Imitation is a great way to train and change habits. It allows us to download information from the outside world into our autopilot mode, if we do it enough.

According to Wikipedia, imitation is an advanced behavior in which an individual observes and replicates another person's actions. It is also a form of social learning that contributes to the development of traditions and ultimately our culture.

Imitation is a powerful tool, so we should learn to imitate good things and habits. I have been developing an imitation program based on suggestions from "The Magic of Thinking Big." The book recommends choosing role models or individuals we respect, such as religious leaders, scientists, business leaders, and others, to imitate.

When I think about role models whose work and life choices have inspired me, names that come to mind are Nikola Tesla, George Westinghouse, Steve Wozniak, Linus Torvalds, Alexander the Great, Abraham Lincoln, Buddha, Jesus, Forrest Gump, Steve Jobs, Elon Musk, William Li, Jeff Bezos, Jack Ma, my parents, and many more.

I often ask myself questions when I start doing or thinking about things. The questions go as follows: What would they do if they were...?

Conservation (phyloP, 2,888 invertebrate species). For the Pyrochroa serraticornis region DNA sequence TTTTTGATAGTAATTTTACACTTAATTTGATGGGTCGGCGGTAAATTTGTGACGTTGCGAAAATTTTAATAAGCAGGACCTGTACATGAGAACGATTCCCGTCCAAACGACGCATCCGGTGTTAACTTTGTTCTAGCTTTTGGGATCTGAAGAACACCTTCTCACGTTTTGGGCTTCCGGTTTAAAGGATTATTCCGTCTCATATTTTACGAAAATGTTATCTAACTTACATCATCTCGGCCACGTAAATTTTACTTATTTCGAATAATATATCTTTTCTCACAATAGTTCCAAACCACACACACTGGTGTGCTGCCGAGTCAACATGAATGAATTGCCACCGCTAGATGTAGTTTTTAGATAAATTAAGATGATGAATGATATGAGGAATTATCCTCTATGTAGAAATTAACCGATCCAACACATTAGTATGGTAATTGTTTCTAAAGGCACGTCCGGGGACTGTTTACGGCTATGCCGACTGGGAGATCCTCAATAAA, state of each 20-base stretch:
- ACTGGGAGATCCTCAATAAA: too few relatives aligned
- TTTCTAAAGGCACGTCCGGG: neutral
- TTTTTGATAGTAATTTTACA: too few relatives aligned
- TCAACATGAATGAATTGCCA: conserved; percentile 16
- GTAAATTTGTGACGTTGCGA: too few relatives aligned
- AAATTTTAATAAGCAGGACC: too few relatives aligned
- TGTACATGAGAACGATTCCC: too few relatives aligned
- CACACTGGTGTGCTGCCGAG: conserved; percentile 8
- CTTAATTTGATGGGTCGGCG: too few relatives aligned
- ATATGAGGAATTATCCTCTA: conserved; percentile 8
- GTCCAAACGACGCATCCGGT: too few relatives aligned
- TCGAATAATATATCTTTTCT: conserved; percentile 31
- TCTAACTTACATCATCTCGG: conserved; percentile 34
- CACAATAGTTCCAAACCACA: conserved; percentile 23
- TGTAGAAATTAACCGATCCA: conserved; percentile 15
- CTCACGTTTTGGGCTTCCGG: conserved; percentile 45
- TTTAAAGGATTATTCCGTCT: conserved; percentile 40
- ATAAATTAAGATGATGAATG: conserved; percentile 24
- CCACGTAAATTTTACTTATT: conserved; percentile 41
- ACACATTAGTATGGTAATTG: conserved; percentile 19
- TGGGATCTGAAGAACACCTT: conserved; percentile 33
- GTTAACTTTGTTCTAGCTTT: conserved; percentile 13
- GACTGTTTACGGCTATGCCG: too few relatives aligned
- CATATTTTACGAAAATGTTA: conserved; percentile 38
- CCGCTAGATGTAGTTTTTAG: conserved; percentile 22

Here are some examples of situations:

  • When an idea emerges: What would Tesla, Woz, or Jobs do with this idea?

  • When I worry: Would Buddha and Jesus worry about such things? What would they do if they were in my situation right now?

  • Temper: Would Buddha or Forrest Gump get mad about what I am currently mad at? What would they do if they were in my situation now?

  • Language: Am I using the language that Abraham or Jobs would use?

  • Discussion: Is this the kind of conversation Alexander, Elon, or Westinghouse would engage in?

  • Reading: Would self-taught individuals like Tesla, Elon, or Ma read these things?

  • Jokes: Is this the kind of joke that Linus, Woz, or Jobs would tell?

  • Job: How would they describe their work to others?

  • Appearance: Do I present myself with the maximum self-respect and self-esteem that any of them would have?

This has been a helpful reminder to be mindful of how I invest my time in things to think about or do.

Imitation is indeed very powerful. In this era of information overload and news feeds, we can easily be distracted from what is most important to us and what is true to our lives. If we are not mindful of whom we imitate, we might unintentionally imitate unhappy people and consume click-bait content that poisons our minds.

If imitation is so powerful, why don't we use it to do good for our lives and others? We should not be victims of technology but rather thrive above it.